Partially due to events outside of my control (also known as the library hold list), I found myself reading P. D. James’s latest mystery while juggling several other books, all of a very high standard. This had the unfortunate effect, I believe, of diminishing my appreciation of James’s story. After the top-notch writing of Shakespeare and Bolaño, I had a hard time letting go and just enjoying the mystery, and found myself nitpicking the writing instead. Which is unfortunate, because I think Death Comes to Pemberley could be a perfectly enjoyable visit to Regency England, provided the reader knows what to expect.
James is perhaps best-known for her Adam Dalgliesh mysteries. It has been too many years since I read one, so I can’t compare that series to this latest work. As the title suggests, Death Comes to Pemberley is James’s foray into the world of Jane Austen “fan fiction.” In this entrant, it is six years after the events of Pride and Prejudice and everything is happy in the lives of Lizzy & Mr. Darcy and Jane & Mr. Bingley until a carriage carrying the hysterical Lydia Wickham arrives at the doors of Pemberley. Lydia is sure that a murder has occurred; as one has, an investigation and trial must ensue.
Reading this novel, it occurred to me that there are actually multiple ways to approach the novel. First, I could look at it purely as Jane Austen fan fiction: how does it live up to Austen herself? Second, it is a mystery—does it survive as a mystery alone? Third, I could look at it on its own merits, ignoring the Austen comparison AND the conventions of the mystery genre. Or of course, any combination of the three.
Fan fiction, that is, writing based upon the characters, world, plots, etc. of another writer, is often given a bad name or looked upon with disdain by some readers. (A scan of the bookstore shelves proves that plenty of readers are interested in it.) I’m sure that feelings that the second author is just riding the coattails of the original author plays a part. However, I wonder if that third way of looking at fan fiction plays a part: how often do we encounter fan fiction that could stand up on its own? Publishers are faced with a money-making priority and so, if attaching Austen’s name to a so-so book will sell more books than a stand-alone well-written novel, it is completely understandable that they might choose to publish the lesser novel. Too, there is that word “fan.” Does it imply an enthusiasm that outweighs merit? I have never read Wide Sargasso Sea, but I understand that it is a response of sorts to Jane Eyre. Yet I don’t hear (at least not often) it called “fan fiction.” Is this because as a post-colonial response it loses the aspect of “fan?” Or is it because of my third reading, it stands up on its own, that is, it is well-written and therefore readers are afraid to call it fan fiction because of possible negative connotations? Or something else I don’t see entirely?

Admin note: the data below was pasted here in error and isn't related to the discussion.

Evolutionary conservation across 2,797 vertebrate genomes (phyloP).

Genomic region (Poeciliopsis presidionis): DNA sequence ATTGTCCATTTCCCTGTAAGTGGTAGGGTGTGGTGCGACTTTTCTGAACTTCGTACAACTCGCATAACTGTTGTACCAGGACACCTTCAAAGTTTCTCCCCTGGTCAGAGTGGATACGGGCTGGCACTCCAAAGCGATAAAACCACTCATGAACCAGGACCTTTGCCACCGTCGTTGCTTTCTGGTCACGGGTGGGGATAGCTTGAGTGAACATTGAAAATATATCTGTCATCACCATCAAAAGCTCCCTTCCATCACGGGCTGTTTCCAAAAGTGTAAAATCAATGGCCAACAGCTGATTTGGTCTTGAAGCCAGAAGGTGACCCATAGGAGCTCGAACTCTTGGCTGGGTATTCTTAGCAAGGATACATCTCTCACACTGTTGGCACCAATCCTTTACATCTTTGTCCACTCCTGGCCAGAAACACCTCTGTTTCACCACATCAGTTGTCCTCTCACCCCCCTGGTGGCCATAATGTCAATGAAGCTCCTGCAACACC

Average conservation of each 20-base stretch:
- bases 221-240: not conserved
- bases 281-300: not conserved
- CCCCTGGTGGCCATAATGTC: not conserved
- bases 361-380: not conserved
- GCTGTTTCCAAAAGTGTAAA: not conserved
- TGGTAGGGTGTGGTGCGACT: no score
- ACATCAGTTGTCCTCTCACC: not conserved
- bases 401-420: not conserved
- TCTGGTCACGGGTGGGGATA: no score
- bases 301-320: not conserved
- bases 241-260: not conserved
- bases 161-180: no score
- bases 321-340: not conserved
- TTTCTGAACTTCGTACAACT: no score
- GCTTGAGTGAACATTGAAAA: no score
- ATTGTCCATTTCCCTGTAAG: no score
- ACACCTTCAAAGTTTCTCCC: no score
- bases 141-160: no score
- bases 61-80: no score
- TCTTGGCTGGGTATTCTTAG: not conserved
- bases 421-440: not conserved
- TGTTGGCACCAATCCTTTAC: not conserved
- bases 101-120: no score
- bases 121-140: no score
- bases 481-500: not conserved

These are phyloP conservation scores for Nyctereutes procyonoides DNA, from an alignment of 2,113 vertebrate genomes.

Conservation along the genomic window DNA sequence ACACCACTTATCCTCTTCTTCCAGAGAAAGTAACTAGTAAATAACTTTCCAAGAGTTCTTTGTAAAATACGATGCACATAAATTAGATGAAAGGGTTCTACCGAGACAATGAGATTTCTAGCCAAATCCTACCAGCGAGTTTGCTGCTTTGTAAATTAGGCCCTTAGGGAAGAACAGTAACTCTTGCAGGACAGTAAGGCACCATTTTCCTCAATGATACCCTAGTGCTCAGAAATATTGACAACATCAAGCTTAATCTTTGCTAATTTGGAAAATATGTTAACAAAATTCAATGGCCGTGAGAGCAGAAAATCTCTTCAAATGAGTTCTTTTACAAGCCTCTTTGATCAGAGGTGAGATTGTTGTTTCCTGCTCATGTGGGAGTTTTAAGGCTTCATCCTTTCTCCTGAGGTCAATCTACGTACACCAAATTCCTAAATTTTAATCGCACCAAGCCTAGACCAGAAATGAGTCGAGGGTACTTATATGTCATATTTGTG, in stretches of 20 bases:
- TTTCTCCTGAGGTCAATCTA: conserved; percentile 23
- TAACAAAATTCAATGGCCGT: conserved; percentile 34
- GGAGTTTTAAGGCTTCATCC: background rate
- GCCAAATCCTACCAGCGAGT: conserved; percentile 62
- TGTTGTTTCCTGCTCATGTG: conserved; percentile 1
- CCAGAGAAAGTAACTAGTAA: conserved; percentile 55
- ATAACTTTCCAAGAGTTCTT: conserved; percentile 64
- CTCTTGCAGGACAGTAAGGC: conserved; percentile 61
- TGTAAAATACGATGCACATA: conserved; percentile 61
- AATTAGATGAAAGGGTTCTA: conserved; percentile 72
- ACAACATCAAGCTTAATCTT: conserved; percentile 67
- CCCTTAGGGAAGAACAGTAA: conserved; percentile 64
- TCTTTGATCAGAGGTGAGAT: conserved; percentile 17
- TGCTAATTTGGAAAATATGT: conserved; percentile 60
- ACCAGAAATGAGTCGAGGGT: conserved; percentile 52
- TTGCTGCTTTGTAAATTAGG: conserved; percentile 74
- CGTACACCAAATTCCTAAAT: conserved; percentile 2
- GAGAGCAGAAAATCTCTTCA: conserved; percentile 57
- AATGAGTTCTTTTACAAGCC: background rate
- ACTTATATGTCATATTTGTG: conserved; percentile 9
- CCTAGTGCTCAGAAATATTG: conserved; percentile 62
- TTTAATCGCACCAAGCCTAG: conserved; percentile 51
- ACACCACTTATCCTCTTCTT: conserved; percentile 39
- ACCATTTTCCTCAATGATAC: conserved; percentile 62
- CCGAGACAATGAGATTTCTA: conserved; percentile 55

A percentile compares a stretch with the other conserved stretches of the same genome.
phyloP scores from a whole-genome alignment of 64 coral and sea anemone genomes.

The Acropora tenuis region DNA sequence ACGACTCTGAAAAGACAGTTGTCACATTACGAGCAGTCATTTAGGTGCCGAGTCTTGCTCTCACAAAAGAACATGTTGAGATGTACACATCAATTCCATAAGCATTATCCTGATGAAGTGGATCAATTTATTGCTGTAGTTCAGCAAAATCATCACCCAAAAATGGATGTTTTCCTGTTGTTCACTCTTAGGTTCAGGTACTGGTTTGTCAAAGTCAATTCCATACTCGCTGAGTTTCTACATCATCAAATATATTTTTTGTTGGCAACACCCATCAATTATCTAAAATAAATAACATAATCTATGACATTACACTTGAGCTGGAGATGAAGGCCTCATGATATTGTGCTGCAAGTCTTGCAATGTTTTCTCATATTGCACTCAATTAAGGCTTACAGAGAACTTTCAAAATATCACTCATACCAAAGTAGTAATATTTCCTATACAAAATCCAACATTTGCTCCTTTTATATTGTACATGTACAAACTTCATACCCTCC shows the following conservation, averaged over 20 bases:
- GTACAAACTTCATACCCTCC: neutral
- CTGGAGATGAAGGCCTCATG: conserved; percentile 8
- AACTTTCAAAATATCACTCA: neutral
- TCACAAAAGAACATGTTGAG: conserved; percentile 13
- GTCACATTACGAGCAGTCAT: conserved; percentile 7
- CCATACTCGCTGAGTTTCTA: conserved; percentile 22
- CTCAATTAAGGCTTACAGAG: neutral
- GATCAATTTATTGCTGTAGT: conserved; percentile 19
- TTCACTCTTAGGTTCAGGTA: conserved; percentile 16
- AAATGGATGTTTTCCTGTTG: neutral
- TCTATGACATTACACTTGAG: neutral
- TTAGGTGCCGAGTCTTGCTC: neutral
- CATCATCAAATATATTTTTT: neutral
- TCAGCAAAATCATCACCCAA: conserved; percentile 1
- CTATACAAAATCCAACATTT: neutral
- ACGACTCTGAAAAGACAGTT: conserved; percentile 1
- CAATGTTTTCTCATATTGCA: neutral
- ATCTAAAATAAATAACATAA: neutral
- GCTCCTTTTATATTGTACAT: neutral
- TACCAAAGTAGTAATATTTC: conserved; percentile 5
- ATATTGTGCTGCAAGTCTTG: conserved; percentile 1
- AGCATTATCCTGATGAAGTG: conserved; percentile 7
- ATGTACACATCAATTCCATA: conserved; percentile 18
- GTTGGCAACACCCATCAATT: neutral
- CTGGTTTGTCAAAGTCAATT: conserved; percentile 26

But back to the novel at hand. If I take my three readings, how does it fare?
As Jane Austen Fan Fiction:
Here, James holds up pretty well, in my view, although with a few caveats. James is well known already; her name sells books even without appending Austen’s. I believe she truly wrote this as a fan. That said, she knows that perhaps not every one of her readers will be as familiar with the original story as others, and so she wisely incorporates a prologue summarizing the events of Pride and Prejudice, retelling it from the view of the Meryton gossips (a conceit I enjoy). So far so good. But I found that as the early chapters progressed, there was just a tad too much of additional summary. I also felt James stayed true to the characters of the novel (Mr. Collins and Lydia in particular were recognizable!), which can often be the downfall of follow ups—or even TV/movie adaptations. The one character that seemed a bit “off” is Lizzy, although I’m not sure she’s “off” so much as missing. We simply don’t see her that much, whether because James was afraid to take over such a beloved character and so tread too lightly, or because it served her story better to focus more on Darcy. Regarding the new characters, they felt like they belonged rather than unwanted intrusions.
As for the tone, I really thought it was spot-on. In my view, James doesn’t try to (badly) imitate a historical style of speaking or writing, but her own vocabulary is so excellent that this doesn’t sound too contemporary, at least not to this 21st century reader! The pace is slow, but this feels appropriate to an Austen “sequel,” so long as it is expected.
As a Mystery:
Most of James’s fiction has been mysteries, and I think this is the strength of the book. The mystery isn’t overly convoluted, as befits an era when detection and police-work was still in its infancy. (The first detective force in England dates to 1753.) James has clearly researched the crime-fighting and legal system of the era, and I spent a little too much time looking up images such as this one, of the Old Bailey.
On its Own:
As a mystery, Death Comes to Pemberley would stand up without the Austen story. Unfortunately, its literary merits are where I felt it was weakest. And honestly, I think all it needs is one more edit. That’s it! My biggest pet peeve while reading was the inclusion of exposition in dialogue: Mr. Darcy knows how the constable system works already; he doesn’t need someone to tell him. Move the explanations outside of the speech and we’ll be good!
So my final impression is of a decent mystery set acceptably in the world of Jane Austen which could be just a tad better.